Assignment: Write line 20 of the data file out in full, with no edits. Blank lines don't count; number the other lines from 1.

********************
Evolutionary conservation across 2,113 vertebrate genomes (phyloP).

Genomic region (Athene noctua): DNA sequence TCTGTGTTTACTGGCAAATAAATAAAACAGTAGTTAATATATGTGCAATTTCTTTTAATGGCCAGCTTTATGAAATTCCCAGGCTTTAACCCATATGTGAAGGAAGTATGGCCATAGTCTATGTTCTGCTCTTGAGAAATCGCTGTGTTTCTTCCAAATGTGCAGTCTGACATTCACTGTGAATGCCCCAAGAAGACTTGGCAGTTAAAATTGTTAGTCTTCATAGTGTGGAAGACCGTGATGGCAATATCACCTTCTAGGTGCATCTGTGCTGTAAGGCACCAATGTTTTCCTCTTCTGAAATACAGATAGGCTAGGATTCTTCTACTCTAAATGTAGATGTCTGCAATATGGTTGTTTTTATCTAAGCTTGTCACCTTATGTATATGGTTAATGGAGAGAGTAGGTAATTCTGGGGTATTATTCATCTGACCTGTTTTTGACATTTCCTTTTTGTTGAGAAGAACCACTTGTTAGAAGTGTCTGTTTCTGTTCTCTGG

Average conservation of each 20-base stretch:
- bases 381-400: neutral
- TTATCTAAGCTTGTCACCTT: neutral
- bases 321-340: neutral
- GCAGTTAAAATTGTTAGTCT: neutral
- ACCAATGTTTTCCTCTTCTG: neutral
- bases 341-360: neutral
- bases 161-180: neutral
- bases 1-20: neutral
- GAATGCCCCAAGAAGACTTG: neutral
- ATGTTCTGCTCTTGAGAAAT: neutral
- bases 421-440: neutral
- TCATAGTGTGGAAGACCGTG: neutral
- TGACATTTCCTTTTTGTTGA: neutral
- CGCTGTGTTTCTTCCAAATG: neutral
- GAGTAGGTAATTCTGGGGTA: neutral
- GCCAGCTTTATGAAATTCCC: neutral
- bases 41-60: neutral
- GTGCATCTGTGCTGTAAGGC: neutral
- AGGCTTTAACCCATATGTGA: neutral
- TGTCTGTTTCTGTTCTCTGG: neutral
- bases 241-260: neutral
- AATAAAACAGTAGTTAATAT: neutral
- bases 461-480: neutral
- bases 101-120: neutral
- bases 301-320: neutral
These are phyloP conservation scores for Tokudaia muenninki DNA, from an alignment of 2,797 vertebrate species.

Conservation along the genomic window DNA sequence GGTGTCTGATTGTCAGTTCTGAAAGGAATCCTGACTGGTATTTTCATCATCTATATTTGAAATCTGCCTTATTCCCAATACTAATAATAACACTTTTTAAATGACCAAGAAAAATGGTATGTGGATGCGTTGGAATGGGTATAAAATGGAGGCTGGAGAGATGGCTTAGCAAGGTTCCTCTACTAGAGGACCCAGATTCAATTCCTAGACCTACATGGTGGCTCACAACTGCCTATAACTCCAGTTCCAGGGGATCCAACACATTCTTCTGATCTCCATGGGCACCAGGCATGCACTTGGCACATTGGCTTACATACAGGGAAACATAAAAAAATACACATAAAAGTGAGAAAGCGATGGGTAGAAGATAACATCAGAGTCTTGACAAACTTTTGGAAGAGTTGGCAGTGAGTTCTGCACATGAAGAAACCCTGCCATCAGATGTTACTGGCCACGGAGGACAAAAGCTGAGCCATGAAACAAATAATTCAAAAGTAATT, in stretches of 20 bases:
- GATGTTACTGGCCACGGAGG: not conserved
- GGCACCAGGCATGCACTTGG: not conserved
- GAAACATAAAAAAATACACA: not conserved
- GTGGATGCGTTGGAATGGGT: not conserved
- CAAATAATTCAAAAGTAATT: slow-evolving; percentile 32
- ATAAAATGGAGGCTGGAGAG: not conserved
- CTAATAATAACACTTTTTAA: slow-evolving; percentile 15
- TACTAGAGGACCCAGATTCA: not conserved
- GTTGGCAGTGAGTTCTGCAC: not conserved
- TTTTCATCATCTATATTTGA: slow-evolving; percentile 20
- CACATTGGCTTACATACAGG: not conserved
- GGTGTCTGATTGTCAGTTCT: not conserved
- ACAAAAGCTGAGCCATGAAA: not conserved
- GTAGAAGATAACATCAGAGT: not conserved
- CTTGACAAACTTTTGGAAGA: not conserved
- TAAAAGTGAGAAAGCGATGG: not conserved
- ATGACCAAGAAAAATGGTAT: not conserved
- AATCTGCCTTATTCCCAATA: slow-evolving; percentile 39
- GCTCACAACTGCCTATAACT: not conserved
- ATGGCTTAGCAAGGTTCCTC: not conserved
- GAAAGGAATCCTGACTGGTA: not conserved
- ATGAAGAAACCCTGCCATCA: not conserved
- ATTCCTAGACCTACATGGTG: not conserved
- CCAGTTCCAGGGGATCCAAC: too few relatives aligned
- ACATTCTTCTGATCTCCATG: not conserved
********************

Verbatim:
- bases 41-60: neutral